For anyone who has used or currently uses a modern electronic device, there is a better-than-good chance you are connecting, charging, or both using micro USB or USB-C.
Ever since micro USB was released in 2007, it has been the gold standard for every major electronic device. At least it was, until USB-C was released in 2014, which promised to not just add faster charging but faster data speeds and 4K streaming. While the growth of USB-C hasn’t been as meteoric as micro USB, it’s fast becoming the standard charging port as new devices are released around the world.
Micro USB vs. USB-C: Side-by-Side Comparison
|Data Transfer Speeds
|Up to 480 Mbps
|Up to 10 Gbps
|Up to 9 watts of power
|Up to 100 watts of power
|Specially shaped to only be used in one orientation
|Double-sided for use in any orientation
|USB 3.0 Technology?
|Yes (only with micro USB type B)
|USB 3.1 Technology?
Micro USB vs. USB-C: What’s the Difference?
Micro USB technology was created in 2007 and remains widely accepted around the electronics industry for power charging and data transfers. This technology connects the host (micro USB) to the peripheral (electronic) and is often found in smartphones, gaming consoles, digital cameras, GPS devices, and more.
While there are micro USB formats available (micro-A, micro-B, and Type-C), the emphasis has long been on micro-B, which is the most common format globally. Micro USB is best known for allowing up to 9 watts of power and data transfer speeds of up to 480 Mbps.
Type-C USB, released in 2014, is best known as USB-C and is the direction most electronic manufacturers are heading in with new products. In fact, USB-C has likely already overtaken micro USB as the most common USB type and is found on any number of electronic devices including recent smartphones, laptops, gaming consoles (Nintendo Switch and PlayStation 5), speakers, smart home devices, keyboards, and more. The European Union has even declared that it will require USB-C use in all electronic devices for charging by 2024 including Apple’s iPhone and iPad hardware.
As far as the actual hardware, USB-C is a 24-pin USB connector with a reversible connection. This type of connection means that it doesn’t have a head or tail so you can never plug it in wrong. Micro USB only supports 5-pins and has a distinguishable head and tail and so it can only plug into devices one-way before risking potential damage to both the plug and hardware.
This is one area where you can clearly see the differences offered between micro USB and USB-C. Micro USB is available to transfer data up to 480 Mbps, which is a theoretical speed limit under the most optimal conditions. While not slow by any means, this limitation is very much surpassed by the theoretical data speed promise of USB-C. The maximum transfer speed for USB-C is up to 10 Gbps, or 20 times faster than micro USB.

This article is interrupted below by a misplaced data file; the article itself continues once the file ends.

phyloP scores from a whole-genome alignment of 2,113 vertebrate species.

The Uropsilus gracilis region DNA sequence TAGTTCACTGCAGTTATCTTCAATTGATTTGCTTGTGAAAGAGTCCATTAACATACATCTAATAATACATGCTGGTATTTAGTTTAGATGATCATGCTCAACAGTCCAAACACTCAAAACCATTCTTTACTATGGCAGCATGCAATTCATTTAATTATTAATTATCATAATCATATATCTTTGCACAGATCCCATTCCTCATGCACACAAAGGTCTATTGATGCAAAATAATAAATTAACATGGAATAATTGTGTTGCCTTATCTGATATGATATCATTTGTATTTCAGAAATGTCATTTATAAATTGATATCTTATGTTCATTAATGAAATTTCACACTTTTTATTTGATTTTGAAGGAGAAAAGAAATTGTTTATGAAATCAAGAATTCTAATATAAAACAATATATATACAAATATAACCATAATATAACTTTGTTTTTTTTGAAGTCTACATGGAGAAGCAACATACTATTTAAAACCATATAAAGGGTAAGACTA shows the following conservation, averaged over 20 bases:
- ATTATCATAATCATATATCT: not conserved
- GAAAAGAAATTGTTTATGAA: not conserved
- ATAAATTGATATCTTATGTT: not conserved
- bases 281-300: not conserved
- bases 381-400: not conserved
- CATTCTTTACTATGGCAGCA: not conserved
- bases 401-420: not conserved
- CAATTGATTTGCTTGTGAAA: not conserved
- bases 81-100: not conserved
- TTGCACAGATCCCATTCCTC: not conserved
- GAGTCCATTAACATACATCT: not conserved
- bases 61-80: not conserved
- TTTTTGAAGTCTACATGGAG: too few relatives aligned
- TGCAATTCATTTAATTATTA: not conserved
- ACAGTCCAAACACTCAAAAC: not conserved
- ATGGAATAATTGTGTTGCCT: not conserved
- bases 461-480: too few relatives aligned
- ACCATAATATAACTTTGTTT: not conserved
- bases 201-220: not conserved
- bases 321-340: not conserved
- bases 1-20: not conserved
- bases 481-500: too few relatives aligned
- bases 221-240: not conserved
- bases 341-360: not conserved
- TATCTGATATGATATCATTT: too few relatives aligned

The primary distinction here is that micro USB utilizes USB 2.0 technology for the most part and is therefore limited to the 480 Mbps data transfer speed limitation. USB-C is ready out of the box with support for USB 3.0 which provides up to 5 Gbps of speed as well as USB 3.1, which is the USB that provides support for up to 10 Gbps of speed.
There is one caveat here as there is a small subset of micro USB plugs that utilize USB 3.0 technology and therefore offer speeds up to 5 Gbps. Unfortunately, it’s limited in use and not being mass-produced as USB-C continues to be more widely adopted.
Like data speeds, power is another area where the difference between micro USB and USB-C is clearly defined. At its absolute best performance, micro USB can only charge up to nine watts of power for some devices while the default is only 7.5W of power. This is best discovered as you look at smartphone fast chargers available on Amazon that only promise a certain charge percentage using micro USB even if a smartphone or tablet can support faster charge times.
On the other hand, USB-C is capable of much faster speeds with smartphones, in particular, regularly seeing charging speeds up to 18W. Other devices, like laptops, can use USB-C for even faster speeds that can hit upwards of 100W of power while charging.
No matter what, you are almost always assured to get maximum power delivery with USB-C so long as you use a cable and charging plug that can support faster charging speeds. Alternatively, fast charge plugs are available for purchase everywhere online in the event you purchase a new device that supports USB-C’s faster charging speeds.
This is already being shown in practice as USB-C is already the charging standard for the Nintendo Switch, PlayStation 5, and the MacBook Pro — a promise of where USB-C is going in the future. One of the most important benefits of USB-C when using devices that are this expensive is that it will not overcharge these devices and damage their batteries.